The project aims for the revitalization of a 100 hectare wide brownfield in Berlin’s Lichtenberg district in the east of the city. Until the 1990s the area hosted a mixture of industrial uses (a horticultural enterprise), infrastructure (a railway yard) and recreational facilities (a stadium and a camping ground). After being shut down the site faced vandalism and also negatively affected the bordering industrial and residential zones.

Since 2004 the project Landschaftspark Herzberge (Landschaftspark is a German compositum of landscape and park that emphasizes the coexistence of protected areas and those used for recreation) is transforming the site. Core-element of the revitalization strategy is farming with a sheep flock. Extensive environmental remediation efforts were needed, before farming was possible on the former highly contaminated industrial areas. With the help of a state program (Umweltentlastungsprogramm) within the scope of the European Regional Development Fund (ERDF) asbestos contaminated soils were restored and old heating structures taken down. Meanwhile farming with sheep started in the southern part of the Landschaftspark.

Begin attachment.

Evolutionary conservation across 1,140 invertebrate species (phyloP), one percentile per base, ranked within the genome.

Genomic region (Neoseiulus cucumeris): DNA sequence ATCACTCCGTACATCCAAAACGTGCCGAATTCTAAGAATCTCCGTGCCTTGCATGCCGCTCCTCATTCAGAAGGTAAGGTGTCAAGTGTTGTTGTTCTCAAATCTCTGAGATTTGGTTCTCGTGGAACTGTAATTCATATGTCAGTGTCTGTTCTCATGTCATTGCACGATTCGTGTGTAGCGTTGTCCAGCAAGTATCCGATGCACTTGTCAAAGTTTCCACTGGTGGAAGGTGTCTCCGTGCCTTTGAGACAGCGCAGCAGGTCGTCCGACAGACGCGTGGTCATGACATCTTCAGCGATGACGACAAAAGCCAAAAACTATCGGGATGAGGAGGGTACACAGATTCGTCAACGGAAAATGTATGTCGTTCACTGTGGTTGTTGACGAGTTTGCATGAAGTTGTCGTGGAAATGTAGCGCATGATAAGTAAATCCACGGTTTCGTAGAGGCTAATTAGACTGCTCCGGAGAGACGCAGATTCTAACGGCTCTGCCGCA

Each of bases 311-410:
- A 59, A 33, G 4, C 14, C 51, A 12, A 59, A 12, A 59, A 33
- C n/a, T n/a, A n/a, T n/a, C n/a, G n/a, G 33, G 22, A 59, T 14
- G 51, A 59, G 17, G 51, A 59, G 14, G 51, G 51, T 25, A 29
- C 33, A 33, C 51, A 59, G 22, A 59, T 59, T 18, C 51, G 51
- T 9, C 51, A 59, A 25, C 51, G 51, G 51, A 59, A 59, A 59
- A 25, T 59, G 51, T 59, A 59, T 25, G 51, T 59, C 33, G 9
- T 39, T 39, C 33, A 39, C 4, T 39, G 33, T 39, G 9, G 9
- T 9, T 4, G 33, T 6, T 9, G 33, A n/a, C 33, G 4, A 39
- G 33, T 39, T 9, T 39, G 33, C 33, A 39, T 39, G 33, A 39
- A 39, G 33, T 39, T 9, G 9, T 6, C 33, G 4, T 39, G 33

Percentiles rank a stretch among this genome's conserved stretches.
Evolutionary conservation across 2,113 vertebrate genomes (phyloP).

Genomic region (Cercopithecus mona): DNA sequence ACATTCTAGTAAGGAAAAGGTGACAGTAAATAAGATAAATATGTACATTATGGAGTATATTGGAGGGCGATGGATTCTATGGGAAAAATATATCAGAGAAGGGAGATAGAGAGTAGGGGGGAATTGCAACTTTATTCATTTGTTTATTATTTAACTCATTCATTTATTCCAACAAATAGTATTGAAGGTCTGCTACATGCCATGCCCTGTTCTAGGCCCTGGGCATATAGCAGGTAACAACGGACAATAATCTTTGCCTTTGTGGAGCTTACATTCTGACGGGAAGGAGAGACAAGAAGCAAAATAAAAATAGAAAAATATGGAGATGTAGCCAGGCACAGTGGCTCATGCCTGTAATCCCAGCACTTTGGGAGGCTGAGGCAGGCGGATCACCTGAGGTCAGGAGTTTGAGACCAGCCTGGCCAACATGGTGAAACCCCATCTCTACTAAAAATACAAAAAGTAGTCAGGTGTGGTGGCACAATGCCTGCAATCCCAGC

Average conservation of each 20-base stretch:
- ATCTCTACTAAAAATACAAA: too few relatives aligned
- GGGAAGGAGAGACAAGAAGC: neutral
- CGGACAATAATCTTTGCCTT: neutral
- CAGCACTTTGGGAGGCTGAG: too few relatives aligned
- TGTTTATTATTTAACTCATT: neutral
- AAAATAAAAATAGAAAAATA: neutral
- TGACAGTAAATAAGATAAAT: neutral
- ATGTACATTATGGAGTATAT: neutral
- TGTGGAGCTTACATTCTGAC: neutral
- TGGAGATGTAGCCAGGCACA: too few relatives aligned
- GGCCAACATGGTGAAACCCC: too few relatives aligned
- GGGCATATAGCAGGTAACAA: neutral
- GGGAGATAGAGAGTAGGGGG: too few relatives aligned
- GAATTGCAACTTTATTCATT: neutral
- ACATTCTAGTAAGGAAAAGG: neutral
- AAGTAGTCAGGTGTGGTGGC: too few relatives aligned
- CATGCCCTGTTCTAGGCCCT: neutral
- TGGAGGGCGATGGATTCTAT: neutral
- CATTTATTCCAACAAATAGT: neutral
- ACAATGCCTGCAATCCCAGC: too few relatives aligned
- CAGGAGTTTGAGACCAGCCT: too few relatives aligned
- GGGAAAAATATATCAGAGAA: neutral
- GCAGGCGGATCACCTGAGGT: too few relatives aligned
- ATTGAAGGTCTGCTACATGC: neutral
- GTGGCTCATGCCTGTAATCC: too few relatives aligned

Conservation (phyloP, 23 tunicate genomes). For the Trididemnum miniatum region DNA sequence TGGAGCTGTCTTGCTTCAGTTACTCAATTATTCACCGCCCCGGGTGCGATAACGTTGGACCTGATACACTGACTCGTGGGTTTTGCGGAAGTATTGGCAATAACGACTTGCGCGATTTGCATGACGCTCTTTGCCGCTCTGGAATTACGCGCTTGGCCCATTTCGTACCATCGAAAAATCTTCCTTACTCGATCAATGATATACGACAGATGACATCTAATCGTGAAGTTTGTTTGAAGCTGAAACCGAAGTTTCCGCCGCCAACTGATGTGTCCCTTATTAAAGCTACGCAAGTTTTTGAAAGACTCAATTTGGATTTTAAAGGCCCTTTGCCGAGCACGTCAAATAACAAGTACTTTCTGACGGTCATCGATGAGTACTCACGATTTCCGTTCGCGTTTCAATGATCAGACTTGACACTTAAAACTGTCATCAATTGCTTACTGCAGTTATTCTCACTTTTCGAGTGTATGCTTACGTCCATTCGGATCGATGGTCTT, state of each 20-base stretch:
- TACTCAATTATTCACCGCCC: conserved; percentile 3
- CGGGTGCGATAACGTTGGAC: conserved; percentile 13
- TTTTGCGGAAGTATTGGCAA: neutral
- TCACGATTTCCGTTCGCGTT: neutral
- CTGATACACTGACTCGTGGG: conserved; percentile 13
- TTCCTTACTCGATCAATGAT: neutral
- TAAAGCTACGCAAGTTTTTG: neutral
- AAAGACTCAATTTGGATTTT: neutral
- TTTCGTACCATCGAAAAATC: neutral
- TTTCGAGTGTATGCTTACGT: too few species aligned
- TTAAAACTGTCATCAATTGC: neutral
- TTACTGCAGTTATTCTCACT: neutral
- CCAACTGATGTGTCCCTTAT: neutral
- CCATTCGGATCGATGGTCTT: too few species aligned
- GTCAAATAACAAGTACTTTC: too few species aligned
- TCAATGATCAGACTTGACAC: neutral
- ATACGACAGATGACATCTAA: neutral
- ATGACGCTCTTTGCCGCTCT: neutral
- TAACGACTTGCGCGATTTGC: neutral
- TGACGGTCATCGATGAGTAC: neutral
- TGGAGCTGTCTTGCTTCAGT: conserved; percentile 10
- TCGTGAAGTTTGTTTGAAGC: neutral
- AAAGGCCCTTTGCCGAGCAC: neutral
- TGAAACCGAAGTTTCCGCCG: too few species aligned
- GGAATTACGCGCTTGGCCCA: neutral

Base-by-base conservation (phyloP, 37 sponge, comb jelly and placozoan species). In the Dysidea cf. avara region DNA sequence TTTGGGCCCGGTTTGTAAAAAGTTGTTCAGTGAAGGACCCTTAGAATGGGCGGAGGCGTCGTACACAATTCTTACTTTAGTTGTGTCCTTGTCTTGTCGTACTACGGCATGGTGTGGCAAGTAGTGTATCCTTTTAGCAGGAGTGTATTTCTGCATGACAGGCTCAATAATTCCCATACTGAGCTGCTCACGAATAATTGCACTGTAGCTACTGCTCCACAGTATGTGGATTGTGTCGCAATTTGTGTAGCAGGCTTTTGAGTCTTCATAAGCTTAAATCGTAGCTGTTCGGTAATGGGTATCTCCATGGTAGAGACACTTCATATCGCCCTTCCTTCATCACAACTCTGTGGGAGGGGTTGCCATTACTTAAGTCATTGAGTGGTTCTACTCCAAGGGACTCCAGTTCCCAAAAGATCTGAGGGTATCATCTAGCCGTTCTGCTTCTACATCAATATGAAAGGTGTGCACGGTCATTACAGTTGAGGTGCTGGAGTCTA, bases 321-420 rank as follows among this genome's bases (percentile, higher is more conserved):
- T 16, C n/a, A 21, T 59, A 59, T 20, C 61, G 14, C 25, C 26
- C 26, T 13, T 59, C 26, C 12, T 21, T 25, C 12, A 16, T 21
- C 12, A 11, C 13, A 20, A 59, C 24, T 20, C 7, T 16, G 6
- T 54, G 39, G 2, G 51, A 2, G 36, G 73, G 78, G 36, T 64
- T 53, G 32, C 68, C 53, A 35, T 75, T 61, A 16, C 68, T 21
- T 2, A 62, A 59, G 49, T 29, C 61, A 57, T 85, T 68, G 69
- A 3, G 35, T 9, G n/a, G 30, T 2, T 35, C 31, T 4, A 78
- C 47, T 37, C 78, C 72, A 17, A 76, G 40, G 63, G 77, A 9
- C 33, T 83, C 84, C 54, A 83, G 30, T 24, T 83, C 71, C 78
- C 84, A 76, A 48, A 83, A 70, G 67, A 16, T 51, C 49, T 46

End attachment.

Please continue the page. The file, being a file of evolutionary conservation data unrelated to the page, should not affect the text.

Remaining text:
The urban agriculture has several advantages for the site:

  1. By grazing the pastures, the sheep help maintaining the species-rich and produce an “attractive” landscape
  2. One flock of sheep can maintain several areas, as there are a lot of similar structured brownfields in the neat the Landschaftspark
  3. Organic products (mainly meat and fruits that grow on the grasslands) are planned to be sold on site (pick-your-own-fruit models)